The North Face vs The South Butt Trademark Saga

 

North Face vs South Butt, Ruth Carter, trademark infringement

The North Face vs The South Butt, photos by TerryJohnston and JL Johnson

The North Face Apparel Corp. is well-known for their outdoor apparel. When I lived in Oregon, I became quite familiar with their brand. Their tagline is “Never Stop Exploring.” In 2010, The North Face sued The South Butt, LLC for trademark infringement when the company started selling apparel with a similar name, logo, and tagline. The South Butt’s logo uses a similar font as The North Face and incorporates a set of curved lines, similar to The North Face’s log. The South Butt’s tagline was “Never Stop Relaxing.” The South Butt even tried to sell the brand to The North Face for $1 million. When I first saw a South Butt shirt, I thought it was hilarious and I knew it was a parody of The North Face, but I figured it wouldn’t last long on the market.

The two companies settled this dispute with an injunction that prohibited The South Butt from using The North Face’s trademarks or any mark that was similar to The North Face’s without permission. The trademark laws generally prohibit you from unfairly riding another brand’s coattails for your own benefit, confusing consumers about what the quality and source of the good they’re buying, or otherwise damaging another brand’s reputation with your trademark.

Fast-forward to the summer of 2012, The North Face is back in court asking a judge to hold the owners of The South Butt in contempt. According to the report, the owners of The South Butt started a new company, Why Climb Mountains, LLC, and they are selling apparel under the brand “The Butt Face” with the tagline “Never Stop Smiling.” The logo also features curved lines which are similar to The North Face’s logo.

The North Face is claiming that The South Butt owners are violating the injunction with this new line of apparel. They commissioned a survey that found that 35% of respondents associated The Butt Face logo with The North Face brand. The judge is expected to decide whether The South Butt owners violated the injunction that prohibited them from using a trademark that’s similar to The North Face.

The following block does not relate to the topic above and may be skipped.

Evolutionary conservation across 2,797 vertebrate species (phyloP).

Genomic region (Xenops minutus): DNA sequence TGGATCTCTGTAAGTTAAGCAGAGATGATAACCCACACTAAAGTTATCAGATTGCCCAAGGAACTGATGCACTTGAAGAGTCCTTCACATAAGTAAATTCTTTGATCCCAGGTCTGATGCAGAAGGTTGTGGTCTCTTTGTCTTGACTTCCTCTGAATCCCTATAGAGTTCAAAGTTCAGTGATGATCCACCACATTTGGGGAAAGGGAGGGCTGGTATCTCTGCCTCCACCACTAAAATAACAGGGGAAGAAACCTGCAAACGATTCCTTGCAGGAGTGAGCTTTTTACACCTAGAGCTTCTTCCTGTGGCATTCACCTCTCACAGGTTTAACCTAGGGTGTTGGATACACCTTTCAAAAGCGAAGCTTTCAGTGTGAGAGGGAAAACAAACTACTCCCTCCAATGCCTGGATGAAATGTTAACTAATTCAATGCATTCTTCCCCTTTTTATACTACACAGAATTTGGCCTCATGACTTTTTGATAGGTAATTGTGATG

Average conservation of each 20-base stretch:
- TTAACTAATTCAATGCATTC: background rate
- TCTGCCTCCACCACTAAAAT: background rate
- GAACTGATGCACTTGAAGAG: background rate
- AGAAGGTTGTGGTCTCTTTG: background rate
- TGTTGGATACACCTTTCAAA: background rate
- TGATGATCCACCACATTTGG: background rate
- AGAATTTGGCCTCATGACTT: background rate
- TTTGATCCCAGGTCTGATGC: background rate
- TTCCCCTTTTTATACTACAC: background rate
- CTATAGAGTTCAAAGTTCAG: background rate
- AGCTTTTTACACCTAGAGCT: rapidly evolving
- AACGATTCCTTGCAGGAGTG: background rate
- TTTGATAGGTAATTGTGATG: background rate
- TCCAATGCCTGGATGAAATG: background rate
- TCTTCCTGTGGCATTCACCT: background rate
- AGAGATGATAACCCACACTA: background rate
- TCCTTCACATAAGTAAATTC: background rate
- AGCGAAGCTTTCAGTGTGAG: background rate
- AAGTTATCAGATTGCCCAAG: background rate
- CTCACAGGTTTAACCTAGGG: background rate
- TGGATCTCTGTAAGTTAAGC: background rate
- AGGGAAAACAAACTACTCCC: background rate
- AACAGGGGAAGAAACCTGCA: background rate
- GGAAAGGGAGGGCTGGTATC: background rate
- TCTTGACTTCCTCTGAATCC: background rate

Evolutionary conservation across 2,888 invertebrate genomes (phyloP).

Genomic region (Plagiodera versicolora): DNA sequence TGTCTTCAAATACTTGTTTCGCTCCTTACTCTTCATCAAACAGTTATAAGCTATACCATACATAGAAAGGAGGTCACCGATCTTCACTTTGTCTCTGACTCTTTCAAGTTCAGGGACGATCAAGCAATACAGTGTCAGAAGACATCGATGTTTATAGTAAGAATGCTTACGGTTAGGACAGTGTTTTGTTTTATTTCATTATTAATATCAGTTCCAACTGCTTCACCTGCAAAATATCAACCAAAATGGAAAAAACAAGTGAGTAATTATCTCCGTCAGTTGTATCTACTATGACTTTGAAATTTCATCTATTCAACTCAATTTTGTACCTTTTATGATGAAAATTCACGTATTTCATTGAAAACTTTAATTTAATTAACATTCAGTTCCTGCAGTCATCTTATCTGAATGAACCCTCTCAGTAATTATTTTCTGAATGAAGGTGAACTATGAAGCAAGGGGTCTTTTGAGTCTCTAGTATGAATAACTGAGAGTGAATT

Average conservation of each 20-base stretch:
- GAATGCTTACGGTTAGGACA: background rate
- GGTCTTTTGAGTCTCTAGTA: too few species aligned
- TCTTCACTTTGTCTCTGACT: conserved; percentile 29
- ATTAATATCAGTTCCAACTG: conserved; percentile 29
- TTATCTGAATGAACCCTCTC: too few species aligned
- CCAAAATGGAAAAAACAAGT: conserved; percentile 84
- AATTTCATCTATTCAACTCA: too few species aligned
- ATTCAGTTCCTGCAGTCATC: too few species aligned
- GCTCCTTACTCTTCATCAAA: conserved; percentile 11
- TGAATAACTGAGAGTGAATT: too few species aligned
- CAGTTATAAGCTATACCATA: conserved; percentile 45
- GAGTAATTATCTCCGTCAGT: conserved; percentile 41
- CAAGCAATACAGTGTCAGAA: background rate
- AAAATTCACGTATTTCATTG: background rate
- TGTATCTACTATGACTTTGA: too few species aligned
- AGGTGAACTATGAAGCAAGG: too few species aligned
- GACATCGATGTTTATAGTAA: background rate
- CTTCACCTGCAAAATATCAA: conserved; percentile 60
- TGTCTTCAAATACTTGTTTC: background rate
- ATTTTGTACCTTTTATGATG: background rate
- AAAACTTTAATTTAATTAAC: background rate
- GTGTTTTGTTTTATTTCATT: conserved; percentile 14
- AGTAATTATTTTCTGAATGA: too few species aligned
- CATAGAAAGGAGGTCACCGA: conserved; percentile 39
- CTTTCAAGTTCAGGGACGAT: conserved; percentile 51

I understand why a company would want to create a parody of an existing company’s brand, but this story makes me wonder, “Why would you do it twice to the same company if you ended up in court the first time around?” On the flip side, this story shows that there is a market for parody brands which, if a company was looking to expand its market, that would be one option to consider.

If you’re considering using a trademark that might be confused with your competitors’, please consult a trademark attorney in your community before you invest too much time and energy into creating that brand.

If you want to hear more of my thoughts on this topic, or if you think this post is too long to read, I made a video.

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Please visit my homepage for more information about Carter Law Firm.

Hat tip: JD Supra

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Comments